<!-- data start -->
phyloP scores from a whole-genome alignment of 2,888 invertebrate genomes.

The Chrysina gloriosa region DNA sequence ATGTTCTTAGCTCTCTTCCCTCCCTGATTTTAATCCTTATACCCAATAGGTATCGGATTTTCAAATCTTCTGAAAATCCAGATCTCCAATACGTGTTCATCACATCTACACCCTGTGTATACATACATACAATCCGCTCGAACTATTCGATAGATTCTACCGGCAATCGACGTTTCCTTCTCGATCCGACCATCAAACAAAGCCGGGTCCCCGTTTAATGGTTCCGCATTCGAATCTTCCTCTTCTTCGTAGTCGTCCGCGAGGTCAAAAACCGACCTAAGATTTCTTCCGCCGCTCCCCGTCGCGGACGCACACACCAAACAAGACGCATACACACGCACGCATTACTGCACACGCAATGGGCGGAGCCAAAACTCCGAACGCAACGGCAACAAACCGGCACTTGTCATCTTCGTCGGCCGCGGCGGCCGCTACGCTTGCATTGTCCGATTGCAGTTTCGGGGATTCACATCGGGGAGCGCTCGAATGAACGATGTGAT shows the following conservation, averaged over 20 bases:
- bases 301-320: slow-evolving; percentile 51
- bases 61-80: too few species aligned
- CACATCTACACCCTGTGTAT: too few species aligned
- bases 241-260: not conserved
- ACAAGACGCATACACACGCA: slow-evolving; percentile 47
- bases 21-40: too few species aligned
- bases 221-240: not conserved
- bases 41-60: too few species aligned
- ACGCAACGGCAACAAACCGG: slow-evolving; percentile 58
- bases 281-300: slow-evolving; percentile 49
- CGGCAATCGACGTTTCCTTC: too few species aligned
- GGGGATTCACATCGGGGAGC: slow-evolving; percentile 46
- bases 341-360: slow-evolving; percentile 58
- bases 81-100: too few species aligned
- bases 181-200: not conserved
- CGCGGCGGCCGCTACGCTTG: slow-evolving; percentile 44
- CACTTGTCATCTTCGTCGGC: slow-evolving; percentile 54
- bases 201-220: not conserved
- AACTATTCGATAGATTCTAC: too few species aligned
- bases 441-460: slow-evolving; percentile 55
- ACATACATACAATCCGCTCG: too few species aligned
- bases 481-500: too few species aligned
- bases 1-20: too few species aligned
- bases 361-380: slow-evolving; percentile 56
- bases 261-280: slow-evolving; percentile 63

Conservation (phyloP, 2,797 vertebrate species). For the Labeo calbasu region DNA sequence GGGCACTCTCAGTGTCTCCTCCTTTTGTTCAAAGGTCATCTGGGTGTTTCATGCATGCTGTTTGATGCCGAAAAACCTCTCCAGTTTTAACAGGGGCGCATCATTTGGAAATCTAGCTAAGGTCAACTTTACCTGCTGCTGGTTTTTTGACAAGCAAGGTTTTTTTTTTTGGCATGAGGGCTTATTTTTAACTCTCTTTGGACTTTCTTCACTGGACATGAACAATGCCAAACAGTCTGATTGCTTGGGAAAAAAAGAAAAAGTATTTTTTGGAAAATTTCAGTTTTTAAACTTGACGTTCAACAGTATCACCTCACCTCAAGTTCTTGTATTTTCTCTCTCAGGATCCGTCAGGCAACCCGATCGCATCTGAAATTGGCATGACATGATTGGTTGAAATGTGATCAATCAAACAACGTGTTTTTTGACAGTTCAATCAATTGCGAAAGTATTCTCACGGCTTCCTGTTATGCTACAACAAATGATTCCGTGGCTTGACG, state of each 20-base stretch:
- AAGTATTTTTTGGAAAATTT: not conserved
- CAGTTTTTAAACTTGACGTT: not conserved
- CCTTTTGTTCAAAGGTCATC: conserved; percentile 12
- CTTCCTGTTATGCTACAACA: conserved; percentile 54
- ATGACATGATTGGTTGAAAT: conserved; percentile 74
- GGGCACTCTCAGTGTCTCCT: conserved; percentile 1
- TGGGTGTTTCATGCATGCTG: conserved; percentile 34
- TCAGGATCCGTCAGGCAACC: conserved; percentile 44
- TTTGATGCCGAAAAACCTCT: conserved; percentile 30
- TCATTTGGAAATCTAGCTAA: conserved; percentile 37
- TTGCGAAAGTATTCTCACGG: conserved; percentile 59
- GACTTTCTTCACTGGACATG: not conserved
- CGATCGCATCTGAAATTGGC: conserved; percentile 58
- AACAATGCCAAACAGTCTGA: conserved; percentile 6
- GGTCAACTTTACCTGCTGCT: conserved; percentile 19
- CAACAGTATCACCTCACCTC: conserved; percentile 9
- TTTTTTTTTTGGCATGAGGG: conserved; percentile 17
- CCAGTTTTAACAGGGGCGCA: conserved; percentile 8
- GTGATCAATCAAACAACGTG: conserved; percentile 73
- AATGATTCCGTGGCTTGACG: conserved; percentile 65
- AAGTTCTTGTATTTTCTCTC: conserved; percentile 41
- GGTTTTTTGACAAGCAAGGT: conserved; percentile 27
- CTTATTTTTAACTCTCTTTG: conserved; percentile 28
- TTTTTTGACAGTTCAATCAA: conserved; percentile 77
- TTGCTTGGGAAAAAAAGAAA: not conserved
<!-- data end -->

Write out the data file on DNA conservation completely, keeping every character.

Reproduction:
phyloP scores from a whole-genome alignment of 2,888 invertebrate genomes.

The Chrysina gloriosa region DNA sequence ATGTTCTTAGCTCTCTTCCCTCCCTGATTTTAATCCTTATACCCAATAGGTATCGGATTTTCAAATCTTCTGAAAATCCAGATCTCCAATACGTGTTCATCACATCTACACCCTGTGTATACATACATACAATCCGCTCGAACTATTCGATAGATTCTACCGGCAATCGACGTTTCCTTCTCGATCCGACCATCAAACAAAGCCGGGTCCCCGTTTAATGGTTCCGCATTCGAATCTTCCTCTTCTTCGTAGTCGTCCGCGAGGTCAAAAACCGACCTAAGATTTCTTCCGCCGCTCCCCGTCGCGGACGCACACACCAAACAAGACGCATACACACGCACGCATTACTGCACACGCAATGGGCGGAGCCAAAACTCCGAACGCAACGGCAACAAACCGGCACTTGTCATCTTCGTCGGCCGCGGCGGCCGCTACGCTTGCATTGTCCGATTGCAGTTTCGGGGATTCACATCGGGGAGCGCTCGAATGAACGATGTGAT shows the following conservation, averaged over 20 bases:
- bases 301-320: slow-evolving; percentile 51
- bases 61-80: too few species aligned
- CACATCTACACCCTGTGTAT: too few species aligned
- bases 241-260: not conserved
- ACAAGACGCATACACACGCA: slow-evolving; percentile 47
- bases 21-40: too few species aligned
- bases 221-240: not conserved
- bases 41-60: too few species aligned
- ACGCAACGGCAACAAACCGG: slow-evolving; percentile 58
- bases 281-300: slow-evolving; percentile 49
- CGGCAATCGACGTTTCCTTC: too few species aligned
- GGGGATTCACATCGGGGAGC: slow-evolving; percentile 46
- bases 341-360: slow-evolving; percentile 58
- bases 81-100: too few species aligned
- bases 181-200: not conserved
- CGCGGCGGCCGCTACGCTTG: slow-evolving; percentile 44
- CACTTGTCATCTTCGTCGGC: slow-evolving; percentile 54
- bases 201-220: not conserved
- AACTATTCGATAGATTCTAC: too few species aligned
- bases 441-460: slow-evolving; percentile 55
- ACATACATACAATCCGCTCG: too few species aligned
- bases 481-500: too few species aligned
- bases 1-20: too few species aligned
- bases 361-380: slow-evolving; percentile 56
- bases 261-280: slow-evolving; percentile 63

Conservation (phyloP, 2,797 vertebrate species). For the Labeo calbasu region DNA sequence GGGCACTCTCAGTGTCTCCTCCTTTTGTTCAAAGGTCATCTGGGTGTTTCATGCATGCTGTTTGATGCCGAAAAACCTCTCCAGTTTTAACAGGGGCGCATCATTTGGAAATCTAGCTAAGGTCAACTTTACCTGCTGCTGGTTTTTTGACAAGCAAGGTTTTTTTTTTTGGCATGAGGGCTTATTTTTAACTCTCTTTGGACTTTCTTCACTGGACATGAACAATGCCAAACAGTCTGATTGCTTGGGAAAAAAAGAAAAAGTATTTTTTGGAAAATTTCAGTTTTTAAACTTGACGTTCAACAGTATCACCTCACCTCAAGTTCTTGTATTTTCTCTCTCAGGATCCGTCAGGCAACCCGATCGCATCTGAAATTGGCATGACATGATTGGTTGAAATGTGATCAATCAAACAACGTGTTTTTTGACAGTTCAATCAATTGCGAAAGTATTCTCACGGCTTCCTGTTATGCTACAACAAATGATTCCGTGGCTTGACG, state of each 20-base stretch:
- AAGTATTTTTTGGAAAATTT: not conserved
- CAGTTTTTAAACTTGACGTT: not conserved
- CCTTTTGTTCAAAGGTCATC: conserved; percentile 12
- CTTCCTGTTATGCTACAACA: conserved; percentile 54
- ATGACATGATTGGTTGAAAT: conserved; percentile 74
- GGGCACTCTCAGTGTCTCCT: conserved; percentile 1
- TGGGTGTTTCATGCATGCTG: conserved; percentile 34
- TCAGGATCCGTCAGGCAACC: conserved; percentile 44
- TTTGATGCCGAAAAACCTCT: conserved; percentile 30
- TCATTTGGAAATCTAGCTAA: conserved; percentile 37
- TTGCGAAAGTATTCTCACGG: conserved; percentile 59
- GACTTTCTTCACTGGACATG: not conserved
- CGATCGCATCTGAAATTGGC: conserved; percentile 58
- AACAATGCCAAACAGTCTGA: conserved; percentile 6
- GGTCAACTTTACCTGCTGCT: conserved; percentile 19
- CAACAGTATCACCTCACCTC: conserved; percentile 9
- TTTTTTTTTTGGCATGAGGG: conserved; percentile 17
- CCAGTTTTAACAGGGGCGCA: conserved; percentile 8
- GTGATCAATCAAACAACGTG: conserved; percentile 73
- AATGATTCCGTGGCTTGACG: conserved; percentile 65
- AAGTTCTTGTATTTTCTCTC: conserved; percentile 41
- GGTTTTTTGACAAGCAAGGT: conserved; percentile 27
- CTTATTTTTAACTCTCTTTG: conserved; percentile 28
- TTTTTTGACAGTTCAATCAA: conserved; percentile 77
- TTGCTTGGGAAAAAAAGAAA: not conserved